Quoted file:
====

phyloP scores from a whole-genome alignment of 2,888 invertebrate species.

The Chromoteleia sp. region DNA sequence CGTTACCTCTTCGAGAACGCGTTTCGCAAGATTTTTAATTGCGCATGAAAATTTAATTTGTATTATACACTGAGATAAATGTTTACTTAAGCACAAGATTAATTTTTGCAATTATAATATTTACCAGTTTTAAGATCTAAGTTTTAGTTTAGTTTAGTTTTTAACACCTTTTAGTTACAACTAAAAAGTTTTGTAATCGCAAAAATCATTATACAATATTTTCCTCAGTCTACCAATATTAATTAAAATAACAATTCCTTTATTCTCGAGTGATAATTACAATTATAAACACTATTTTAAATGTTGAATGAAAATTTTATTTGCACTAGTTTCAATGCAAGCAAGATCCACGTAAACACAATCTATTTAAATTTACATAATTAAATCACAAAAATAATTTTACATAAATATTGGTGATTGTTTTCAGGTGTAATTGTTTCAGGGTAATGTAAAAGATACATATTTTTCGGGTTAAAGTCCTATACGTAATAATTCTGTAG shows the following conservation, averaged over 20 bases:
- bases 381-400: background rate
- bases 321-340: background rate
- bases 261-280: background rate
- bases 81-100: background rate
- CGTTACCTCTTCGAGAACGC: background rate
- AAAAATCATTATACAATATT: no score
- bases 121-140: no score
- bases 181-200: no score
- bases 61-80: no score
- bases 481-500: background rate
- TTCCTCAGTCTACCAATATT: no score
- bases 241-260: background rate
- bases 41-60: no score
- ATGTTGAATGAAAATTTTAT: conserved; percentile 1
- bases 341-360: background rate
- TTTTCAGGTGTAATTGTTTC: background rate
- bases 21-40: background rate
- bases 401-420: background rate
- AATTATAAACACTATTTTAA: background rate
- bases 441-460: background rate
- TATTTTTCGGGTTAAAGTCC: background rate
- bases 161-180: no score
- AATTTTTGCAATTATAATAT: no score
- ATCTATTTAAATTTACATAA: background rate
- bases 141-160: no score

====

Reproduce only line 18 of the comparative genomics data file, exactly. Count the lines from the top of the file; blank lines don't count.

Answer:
- TTTTCAGGTGTAATTGTTTC: background rate